Michel Camilo is the most celebrated son of the Dominican Republic – culturally at any rate. But far away in the great halls of the University of Northern Colorado is Socrates Garcia, titular head of Music Technology. This is a rather obscure title for a doctor of music, and more than that, a guitarist, composer, arranger and conductor of the University of Northern Colorado Latin Jazz Band. It is these fine players , augmented by a remarkable group of musicians from the Dominican Republic, who have formed this Latin Jazz Orchestra, musicians who have performed Garcia’s music on Back Home. This performance includes Garcia’s ambitious extended piece, Dominican Suite for Jazz Orchestra.
There have been many albums performed by university students not only from the US, but from other parts of the world. What sets this band apart is its ability to read the very complex scores of Garcia’s music. They are difficult, requiring great concentration because of the Palos, Atabales and the relatively unexplored Bachata traditional forms that have been melded into the jazz – and, at times, rock – aspects of the compositions. Most challenging of all is the great speed at which this music must be played and the rapidity of the rhythmic changes as well as its demanding melodic twists and turns. These, therefore, are musicians who must be extremely well-schooled. But what about musical invention and the ability to improvise on chord changes? The proof of that is in the soli that inform all of the pieces. There is precious little space to name all of the soloists. You must buy the disc and refer to the back of the inlay card for that. There is no praise high enough for them.
But one musician gets mentioned briefly in Garcia’s notes and only in the personnel listing. She is the drummer, Helen De La Rosa. Not only has De La Rosa been assigned a role seemingly tucked between the woodwinds, brass and the rest of the rhythm section, but she has to share percussion duties with the percussionists, the Bachata drummers from the Dominican Republic. What she does with her trap set is truly remarkable. Nestling cheek-by-jowl with the Dominican drummers De La Rosa carves out a space for herself. She is erudite, plays with extraordinary precision and yet invents rhythmic figures behind and ahead of the complex beat. Drumming like this is worthy of notice. Listen to her on Back Home and throughout the Dominican Suite for Jazz Orchestra. (Not that she is not brilliant in the rest of the repertoire), but in these pieces De La Rosa give a fine account of herself.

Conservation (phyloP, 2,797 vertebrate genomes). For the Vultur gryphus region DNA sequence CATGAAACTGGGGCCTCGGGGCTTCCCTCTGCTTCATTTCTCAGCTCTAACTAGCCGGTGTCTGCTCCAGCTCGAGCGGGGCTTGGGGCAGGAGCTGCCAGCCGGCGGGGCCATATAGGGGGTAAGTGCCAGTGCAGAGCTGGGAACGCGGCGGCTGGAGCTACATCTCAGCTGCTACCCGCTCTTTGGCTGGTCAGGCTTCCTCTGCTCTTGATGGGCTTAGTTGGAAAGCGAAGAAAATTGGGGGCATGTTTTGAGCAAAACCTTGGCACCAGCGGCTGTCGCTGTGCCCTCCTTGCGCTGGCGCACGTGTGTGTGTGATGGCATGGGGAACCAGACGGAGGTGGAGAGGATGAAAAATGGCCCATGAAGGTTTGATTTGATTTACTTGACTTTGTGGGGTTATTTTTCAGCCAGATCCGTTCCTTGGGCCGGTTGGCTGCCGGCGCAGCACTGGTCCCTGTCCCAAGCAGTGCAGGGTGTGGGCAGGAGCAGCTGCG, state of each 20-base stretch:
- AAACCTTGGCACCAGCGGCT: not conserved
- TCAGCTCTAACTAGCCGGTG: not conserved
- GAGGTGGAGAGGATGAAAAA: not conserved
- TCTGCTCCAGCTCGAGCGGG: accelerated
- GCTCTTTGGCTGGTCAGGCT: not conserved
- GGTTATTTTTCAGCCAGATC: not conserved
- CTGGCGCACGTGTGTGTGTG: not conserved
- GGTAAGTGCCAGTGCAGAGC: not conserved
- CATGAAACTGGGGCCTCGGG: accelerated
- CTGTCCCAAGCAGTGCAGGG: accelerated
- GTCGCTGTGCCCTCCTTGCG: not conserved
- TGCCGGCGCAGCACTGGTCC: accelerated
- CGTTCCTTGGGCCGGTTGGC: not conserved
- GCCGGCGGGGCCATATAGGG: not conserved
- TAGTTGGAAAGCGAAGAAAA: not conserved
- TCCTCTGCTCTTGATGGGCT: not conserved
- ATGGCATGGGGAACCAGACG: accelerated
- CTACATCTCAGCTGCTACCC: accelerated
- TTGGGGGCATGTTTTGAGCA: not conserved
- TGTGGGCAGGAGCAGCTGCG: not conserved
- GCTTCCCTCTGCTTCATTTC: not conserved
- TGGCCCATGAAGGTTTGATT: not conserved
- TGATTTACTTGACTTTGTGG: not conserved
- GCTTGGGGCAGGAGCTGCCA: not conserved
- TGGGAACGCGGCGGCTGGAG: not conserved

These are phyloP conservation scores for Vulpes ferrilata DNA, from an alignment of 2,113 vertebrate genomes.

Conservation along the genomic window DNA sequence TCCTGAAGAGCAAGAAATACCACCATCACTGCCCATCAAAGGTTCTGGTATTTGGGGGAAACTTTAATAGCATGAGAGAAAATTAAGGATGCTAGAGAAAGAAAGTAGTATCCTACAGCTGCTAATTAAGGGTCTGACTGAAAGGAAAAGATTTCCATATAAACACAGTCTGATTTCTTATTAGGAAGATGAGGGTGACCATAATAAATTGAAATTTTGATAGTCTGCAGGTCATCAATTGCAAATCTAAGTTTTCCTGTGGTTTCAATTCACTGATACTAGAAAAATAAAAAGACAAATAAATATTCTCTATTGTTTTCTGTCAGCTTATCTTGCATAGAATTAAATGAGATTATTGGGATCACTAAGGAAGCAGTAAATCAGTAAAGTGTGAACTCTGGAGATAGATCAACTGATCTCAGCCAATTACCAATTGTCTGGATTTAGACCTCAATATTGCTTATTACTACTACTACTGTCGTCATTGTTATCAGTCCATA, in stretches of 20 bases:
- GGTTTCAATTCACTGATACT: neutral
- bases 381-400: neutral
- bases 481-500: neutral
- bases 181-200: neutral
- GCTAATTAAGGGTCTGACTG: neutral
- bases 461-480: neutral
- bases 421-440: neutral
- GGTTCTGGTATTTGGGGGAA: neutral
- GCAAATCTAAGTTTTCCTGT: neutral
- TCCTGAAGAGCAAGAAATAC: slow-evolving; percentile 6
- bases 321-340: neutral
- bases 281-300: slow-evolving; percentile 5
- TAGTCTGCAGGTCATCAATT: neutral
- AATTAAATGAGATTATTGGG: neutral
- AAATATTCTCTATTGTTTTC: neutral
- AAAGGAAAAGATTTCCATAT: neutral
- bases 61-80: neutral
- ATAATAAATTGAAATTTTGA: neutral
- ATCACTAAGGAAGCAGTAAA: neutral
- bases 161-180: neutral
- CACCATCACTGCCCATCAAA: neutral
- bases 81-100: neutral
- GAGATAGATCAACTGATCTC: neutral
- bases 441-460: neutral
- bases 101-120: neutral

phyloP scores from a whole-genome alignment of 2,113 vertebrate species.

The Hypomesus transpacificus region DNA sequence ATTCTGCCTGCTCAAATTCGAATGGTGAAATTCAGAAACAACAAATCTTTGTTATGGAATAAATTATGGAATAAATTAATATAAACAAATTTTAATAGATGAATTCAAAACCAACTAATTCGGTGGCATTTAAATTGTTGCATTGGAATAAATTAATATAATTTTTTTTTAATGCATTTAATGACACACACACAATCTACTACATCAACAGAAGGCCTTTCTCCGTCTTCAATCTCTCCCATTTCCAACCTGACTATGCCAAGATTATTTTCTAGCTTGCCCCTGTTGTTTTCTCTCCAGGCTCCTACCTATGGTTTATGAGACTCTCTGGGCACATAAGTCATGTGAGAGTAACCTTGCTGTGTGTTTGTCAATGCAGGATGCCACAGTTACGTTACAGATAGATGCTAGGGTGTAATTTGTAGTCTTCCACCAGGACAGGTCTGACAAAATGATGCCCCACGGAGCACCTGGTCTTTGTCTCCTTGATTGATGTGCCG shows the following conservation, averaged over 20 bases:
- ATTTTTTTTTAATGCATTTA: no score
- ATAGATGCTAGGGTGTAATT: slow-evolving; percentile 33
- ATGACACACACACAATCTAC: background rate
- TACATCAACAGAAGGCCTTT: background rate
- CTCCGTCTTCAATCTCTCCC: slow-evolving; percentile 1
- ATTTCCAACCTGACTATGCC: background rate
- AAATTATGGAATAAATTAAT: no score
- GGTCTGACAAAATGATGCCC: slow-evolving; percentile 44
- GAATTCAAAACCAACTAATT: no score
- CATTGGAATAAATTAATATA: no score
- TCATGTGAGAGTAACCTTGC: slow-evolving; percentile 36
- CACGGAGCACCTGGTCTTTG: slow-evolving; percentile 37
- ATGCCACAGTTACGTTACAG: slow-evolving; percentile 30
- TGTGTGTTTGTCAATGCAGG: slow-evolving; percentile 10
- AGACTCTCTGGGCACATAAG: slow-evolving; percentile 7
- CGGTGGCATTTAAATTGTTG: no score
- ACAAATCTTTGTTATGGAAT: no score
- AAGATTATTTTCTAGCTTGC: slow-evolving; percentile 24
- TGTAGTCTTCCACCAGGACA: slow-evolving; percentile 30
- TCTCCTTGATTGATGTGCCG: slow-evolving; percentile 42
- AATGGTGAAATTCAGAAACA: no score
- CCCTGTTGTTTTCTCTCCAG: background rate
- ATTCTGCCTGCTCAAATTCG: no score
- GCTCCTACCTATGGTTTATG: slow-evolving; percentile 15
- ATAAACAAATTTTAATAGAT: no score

Celebration of the Butterflies is a gorgeous piece and must share the honours with the Dominican Suite. Socrates Garcia’s notes describe the antecedents of the composition. I do not normally read notes before listening to the music. This way, I allow for the music to speak for itself first. Upon listening to Celebration of the Butterflies I was intrigued because of the manner in which the music ‘became’ the title. It is a heartbreaking story. It deals with the assassination of the Mirabel sisters by Rafael Leonidas Trujillo, the brutal dictator of the Dominican Republic. The day of these martyrs has since come to be known as the International Day of the Elimination of Violence against Women. Apart from this historic note, Celebration of the Butterflies is a soaring piece about the triumph of human endeavour. It also shares the honours of this wonderful album.
Track List: Vantage Point; Calle el Conde a Las; Celebration of the Butterflies; Back Home; Dominican Suite for Jazz Orchestra: Homage to Tavito; Bachata for Two; From Across the Street.
Personnel: Socrates Garcia: composer, arranger, conductor; Woodwinds: Wil Swindler: alto saxophone, flute; Briana Harris: alto saxophone, flute; Kenyon Brenner: tenor saxophone, flute, clarinet; Brielle Frost: flute; Joel Harris: tenor saxophone, clarinet; Ryan Middgah: baritone saxophone, bass clarinet; Trumpets/Flugelhorns: Brad Goode, Dave Rajewski, Jordan Skomal, Miles Roth; Trombones: Joe Chisholm, Frank Cook, Jonathan Zimmy, Guillermo Rivera; Gary Mayne: bass trombone; Rhythm Section: Manuel Tejada: piano; Pengbian Sang: bass; Steve Kovalcheck: guitar(3); Socrates Garcia: guitar (4); Helen De La Rosa: drums; Percussion: Felix ‘Abuelo’ Garcia: tambora, congas, atabales; Rafael Almengod: atabales, tambu; Josue Reynoso: güiro; Otoniel Nicolas: timbal; Vocals on (7): Hovernys Santana, Felix ‘Abuelo’ Garcia, Lia Nova, Rafael Almengod.
Label: Mama Records
Release date: January 2016
Running time: 54:36
Buy music on: amazon